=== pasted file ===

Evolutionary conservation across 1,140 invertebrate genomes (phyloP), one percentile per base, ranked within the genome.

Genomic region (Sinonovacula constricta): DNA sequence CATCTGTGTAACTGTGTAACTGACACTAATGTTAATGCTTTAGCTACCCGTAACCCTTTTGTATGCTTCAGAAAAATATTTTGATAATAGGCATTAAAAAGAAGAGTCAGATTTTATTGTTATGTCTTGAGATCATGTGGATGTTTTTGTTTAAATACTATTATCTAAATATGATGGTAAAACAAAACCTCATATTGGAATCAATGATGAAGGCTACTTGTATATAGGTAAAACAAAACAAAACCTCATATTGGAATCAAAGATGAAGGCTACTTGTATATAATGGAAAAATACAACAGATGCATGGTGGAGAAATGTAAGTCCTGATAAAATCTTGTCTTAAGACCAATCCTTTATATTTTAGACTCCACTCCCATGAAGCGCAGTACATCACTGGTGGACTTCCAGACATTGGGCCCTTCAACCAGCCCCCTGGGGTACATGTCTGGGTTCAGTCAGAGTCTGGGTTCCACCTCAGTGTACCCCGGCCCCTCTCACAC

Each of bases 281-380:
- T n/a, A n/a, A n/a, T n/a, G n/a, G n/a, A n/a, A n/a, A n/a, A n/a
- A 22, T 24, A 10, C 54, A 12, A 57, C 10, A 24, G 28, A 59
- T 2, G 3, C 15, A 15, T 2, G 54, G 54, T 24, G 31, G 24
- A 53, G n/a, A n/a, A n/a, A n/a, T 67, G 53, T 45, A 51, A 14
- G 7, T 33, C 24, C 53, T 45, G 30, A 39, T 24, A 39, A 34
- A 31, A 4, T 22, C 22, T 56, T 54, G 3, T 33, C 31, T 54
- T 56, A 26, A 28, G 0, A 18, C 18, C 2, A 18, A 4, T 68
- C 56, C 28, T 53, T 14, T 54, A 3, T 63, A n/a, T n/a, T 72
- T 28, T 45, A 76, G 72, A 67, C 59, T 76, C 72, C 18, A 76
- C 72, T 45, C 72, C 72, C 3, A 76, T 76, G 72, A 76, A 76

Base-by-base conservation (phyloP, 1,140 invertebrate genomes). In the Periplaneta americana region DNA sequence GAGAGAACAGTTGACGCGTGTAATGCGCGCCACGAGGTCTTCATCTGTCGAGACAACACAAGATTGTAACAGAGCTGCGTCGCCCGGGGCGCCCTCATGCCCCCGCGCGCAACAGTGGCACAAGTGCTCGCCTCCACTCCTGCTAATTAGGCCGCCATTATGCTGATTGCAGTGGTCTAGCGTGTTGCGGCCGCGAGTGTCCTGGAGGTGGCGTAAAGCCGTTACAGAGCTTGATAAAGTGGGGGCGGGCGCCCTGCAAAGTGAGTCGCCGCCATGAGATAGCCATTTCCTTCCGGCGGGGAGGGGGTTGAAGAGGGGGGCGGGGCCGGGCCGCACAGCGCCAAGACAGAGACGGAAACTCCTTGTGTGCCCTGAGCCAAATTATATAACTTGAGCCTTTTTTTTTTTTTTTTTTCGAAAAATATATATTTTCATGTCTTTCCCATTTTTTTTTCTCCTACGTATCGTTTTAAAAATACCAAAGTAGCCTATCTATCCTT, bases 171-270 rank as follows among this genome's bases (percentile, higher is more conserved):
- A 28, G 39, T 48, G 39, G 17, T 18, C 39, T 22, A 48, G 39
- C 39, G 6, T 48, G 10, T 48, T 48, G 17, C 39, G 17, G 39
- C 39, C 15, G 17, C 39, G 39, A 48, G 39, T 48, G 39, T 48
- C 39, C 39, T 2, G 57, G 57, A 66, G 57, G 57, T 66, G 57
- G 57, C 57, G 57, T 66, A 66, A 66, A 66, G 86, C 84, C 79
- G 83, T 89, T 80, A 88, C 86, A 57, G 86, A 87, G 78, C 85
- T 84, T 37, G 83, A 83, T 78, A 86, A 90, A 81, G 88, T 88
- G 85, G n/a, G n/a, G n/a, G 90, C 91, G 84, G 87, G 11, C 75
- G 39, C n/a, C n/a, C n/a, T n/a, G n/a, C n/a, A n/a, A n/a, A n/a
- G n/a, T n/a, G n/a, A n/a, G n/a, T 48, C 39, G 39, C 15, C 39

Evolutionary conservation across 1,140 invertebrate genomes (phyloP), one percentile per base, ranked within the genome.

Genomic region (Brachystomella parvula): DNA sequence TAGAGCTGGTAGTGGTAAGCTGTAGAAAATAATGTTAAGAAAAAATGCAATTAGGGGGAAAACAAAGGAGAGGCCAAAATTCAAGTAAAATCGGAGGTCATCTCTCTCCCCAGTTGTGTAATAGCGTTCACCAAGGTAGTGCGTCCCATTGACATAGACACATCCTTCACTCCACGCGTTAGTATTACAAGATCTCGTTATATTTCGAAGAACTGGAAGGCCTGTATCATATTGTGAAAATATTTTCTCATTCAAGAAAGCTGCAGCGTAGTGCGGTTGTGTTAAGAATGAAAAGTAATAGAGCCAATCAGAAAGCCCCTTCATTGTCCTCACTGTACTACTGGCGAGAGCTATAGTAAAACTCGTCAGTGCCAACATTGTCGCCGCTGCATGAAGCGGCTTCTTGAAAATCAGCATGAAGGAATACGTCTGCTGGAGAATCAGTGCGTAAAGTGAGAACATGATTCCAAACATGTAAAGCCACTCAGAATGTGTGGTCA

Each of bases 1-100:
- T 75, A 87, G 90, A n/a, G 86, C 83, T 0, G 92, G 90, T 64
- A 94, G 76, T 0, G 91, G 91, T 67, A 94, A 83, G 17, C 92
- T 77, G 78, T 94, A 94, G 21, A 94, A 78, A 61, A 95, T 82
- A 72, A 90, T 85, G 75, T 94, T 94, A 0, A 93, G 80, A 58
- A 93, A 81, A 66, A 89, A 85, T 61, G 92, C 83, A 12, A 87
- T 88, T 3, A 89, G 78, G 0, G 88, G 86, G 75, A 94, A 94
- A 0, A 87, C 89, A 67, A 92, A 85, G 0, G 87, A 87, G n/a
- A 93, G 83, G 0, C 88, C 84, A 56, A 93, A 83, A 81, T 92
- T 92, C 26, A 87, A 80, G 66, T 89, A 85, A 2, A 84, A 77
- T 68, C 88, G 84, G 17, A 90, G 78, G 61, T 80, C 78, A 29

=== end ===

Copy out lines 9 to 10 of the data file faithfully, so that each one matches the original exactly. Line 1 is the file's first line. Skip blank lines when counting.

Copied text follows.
- A 31, A 4, T 22, C 22, T 56, T 54, G 3, T 33, C 31, T 54
- T 56, A 26, A 28, G 0, A 18, C 18, C 2, A 18, A 4, T 68